Yardstick Competition and Political Agency Problems
Paul Belleflamme () and
Jean Hindriks ()
No 441, Working Papers from Queen Mary University of London, School of Economics and Finance
This paper analyzes the role of yardstick competition for improving political decisions. We examine how performance comparisons across jurisdictions affect the agency problem resulting from uncertainty about politicians (adverse selection) and their policies (moral hazard). We study two forms of inefficiency: the provision of non-valuable programmes (over-provision) and the failure to provide valuable programmes (under-provision). We find a general neutrality result: yardstick competition does not affect the chance that at least one type of politician in one jurisdiction will take inefficient decision, nor does it affect the risk of underproviding good programmes. However, performance comparisons reduce the risk of providing bad programmes in both jurisdictions.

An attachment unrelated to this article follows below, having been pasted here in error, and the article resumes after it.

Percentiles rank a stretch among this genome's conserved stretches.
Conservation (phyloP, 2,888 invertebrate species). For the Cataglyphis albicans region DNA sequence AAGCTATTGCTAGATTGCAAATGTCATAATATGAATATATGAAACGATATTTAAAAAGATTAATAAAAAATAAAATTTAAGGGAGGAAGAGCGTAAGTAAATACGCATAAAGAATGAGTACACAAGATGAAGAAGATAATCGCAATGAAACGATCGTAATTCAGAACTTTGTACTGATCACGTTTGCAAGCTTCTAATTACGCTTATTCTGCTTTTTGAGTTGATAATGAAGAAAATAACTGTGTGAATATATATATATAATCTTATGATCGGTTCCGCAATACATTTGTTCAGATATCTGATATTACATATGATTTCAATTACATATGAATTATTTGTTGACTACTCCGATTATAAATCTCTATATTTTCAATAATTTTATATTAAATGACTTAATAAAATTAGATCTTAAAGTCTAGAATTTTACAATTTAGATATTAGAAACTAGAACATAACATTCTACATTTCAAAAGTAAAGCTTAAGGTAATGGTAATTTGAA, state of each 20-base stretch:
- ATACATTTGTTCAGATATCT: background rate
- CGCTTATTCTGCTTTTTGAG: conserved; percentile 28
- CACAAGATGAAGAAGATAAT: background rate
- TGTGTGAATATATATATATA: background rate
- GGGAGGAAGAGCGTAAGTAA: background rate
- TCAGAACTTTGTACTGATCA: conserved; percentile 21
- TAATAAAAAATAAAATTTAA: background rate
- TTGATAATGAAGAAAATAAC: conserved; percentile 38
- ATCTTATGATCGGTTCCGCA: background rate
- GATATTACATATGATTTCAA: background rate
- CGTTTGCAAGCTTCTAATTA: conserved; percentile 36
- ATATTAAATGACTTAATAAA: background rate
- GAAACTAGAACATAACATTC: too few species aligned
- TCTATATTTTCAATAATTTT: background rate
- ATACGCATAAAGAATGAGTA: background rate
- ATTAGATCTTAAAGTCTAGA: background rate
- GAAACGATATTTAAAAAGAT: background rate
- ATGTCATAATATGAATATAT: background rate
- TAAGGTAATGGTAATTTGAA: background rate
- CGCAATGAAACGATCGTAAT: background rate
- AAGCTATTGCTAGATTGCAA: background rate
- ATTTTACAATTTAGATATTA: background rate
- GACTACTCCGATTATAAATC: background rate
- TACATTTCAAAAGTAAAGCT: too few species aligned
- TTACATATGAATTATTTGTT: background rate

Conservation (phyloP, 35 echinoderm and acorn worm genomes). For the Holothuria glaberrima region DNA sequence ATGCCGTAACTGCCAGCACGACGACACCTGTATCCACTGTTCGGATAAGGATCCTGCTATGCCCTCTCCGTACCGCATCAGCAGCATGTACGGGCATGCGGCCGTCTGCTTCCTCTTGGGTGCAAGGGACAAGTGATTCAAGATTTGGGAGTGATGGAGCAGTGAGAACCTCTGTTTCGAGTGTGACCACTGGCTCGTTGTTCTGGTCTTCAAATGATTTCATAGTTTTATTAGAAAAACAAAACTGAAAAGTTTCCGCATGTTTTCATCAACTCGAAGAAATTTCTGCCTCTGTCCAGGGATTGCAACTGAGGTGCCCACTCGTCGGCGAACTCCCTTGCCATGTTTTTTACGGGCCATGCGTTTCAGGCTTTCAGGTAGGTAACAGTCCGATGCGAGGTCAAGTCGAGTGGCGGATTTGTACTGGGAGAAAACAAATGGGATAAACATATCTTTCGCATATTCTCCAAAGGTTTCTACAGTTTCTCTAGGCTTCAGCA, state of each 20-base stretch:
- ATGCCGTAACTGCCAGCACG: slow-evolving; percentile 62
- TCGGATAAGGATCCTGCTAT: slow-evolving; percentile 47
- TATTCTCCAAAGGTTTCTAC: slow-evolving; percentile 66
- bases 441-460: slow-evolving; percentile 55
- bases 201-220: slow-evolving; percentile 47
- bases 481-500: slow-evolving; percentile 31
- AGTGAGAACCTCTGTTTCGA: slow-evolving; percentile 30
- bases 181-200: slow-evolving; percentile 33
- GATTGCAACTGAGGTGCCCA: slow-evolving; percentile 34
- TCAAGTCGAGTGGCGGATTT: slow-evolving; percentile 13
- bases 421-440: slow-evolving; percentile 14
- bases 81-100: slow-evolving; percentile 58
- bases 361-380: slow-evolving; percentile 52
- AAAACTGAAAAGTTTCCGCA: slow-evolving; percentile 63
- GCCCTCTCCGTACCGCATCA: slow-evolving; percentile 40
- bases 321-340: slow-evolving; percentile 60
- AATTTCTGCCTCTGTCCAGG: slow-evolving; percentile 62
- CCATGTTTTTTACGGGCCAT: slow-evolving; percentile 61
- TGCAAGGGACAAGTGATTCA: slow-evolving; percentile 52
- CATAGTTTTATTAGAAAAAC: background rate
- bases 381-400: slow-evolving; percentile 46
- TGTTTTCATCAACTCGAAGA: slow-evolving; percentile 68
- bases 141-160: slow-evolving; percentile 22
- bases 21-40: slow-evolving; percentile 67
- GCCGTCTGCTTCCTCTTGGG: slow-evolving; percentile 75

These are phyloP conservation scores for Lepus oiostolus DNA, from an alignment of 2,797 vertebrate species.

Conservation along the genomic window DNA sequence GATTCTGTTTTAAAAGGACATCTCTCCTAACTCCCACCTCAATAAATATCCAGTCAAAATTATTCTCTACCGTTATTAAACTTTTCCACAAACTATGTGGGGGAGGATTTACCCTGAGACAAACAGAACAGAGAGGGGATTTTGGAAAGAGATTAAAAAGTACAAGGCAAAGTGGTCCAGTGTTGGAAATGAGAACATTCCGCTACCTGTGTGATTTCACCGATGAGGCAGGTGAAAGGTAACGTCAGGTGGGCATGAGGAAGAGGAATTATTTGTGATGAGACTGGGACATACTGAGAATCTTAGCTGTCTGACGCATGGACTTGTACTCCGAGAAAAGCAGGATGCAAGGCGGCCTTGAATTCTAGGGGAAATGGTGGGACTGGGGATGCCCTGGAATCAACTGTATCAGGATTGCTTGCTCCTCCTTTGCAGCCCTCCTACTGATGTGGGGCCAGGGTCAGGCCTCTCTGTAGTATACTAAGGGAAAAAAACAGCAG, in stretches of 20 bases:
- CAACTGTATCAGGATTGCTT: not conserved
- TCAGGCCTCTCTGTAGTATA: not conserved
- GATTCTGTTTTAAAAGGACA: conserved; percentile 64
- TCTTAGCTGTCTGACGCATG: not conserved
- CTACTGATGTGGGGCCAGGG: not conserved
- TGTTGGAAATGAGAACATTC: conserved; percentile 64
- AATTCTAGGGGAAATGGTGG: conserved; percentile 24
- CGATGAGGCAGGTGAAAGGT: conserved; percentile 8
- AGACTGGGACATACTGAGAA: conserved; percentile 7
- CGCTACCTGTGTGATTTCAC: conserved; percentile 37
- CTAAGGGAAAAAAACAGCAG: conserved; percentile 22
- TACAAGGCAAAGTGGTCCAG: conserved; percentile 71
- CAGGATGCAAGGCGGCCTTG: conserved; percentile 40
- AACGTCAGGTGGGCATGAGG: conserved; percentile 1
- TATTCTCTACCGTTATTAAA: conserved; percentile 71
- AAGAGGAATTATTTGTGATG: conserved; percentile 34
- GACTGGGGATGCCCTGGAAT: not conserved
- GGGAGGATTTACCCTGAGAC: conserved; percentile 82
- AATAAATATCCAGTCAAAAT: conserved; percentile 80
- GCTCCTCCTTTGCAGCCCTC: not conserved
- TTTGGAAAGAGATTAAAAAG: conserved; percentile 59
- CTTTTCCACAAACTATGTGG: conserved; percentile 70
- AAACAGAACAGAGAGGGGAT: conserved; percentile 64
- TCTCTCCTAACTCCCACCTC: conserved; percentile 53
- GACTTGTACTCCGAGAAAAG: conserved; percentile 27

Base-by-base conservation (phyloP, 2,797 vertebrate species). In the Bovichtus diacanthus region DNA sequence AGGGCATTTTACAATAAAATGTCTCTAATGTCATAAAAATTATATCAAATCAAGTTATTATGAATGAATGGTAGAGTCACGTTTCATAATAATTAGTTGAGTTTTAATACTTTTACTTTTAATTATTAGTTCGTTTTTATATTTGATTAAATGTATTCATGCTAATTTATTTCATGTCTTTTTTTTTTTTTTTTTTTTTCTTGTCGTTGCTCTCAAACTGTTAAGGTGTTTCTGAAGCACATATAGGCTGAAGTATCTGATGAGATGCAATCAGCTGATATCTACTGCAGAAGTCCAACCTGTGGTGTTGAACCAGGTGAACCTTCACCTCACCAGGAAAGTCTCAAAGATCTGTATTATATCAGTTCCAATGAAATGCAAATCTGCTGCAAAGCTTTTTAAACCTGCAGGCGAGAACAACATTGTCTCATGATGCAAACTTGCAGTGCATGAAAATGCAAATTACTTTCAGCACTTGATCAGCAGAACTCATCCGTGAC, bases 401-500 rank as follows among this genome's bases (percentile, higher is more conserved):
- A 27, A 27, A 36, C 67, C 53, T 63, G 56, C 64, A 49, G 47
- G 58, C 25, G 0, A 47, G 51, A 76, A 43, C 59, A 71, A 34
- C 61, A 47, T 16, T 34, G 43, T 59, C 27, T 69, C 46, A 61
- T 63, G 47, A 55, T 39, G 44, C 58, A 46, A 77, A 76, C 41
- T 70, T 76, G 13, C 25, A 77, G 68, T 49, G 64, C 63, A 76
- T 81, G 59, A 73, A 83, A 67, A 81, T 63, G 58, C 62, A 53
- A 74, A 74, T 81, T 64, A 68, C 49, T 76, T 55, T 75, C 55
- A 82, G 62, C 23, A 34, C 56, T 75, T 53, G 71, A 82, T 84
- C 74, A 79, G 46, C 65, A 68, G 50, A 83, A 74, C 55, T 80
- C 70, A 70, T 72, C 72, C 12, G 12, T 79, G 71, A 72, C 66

Keywords: Electoral competition; Yardstick competition (search for similar items in EconPapers)
JEL-codes: D72 H20 H71 (search for similar items in EconPapers)
New Economics Papers: this item is included in nep-cdm, nep-mic, nep-pol, nep-pub and nep-reg
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Journal Article: Yardstick competition and political agency problems (2005)
Working Paper: Yardstick competition and political agency problems (2002)
Working Paper: Yardstick Competition and Political Agency Problems (2001)
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Persistent link: https://EconPapers.repec.org/RePEc:qmw:qmwecw:wp441
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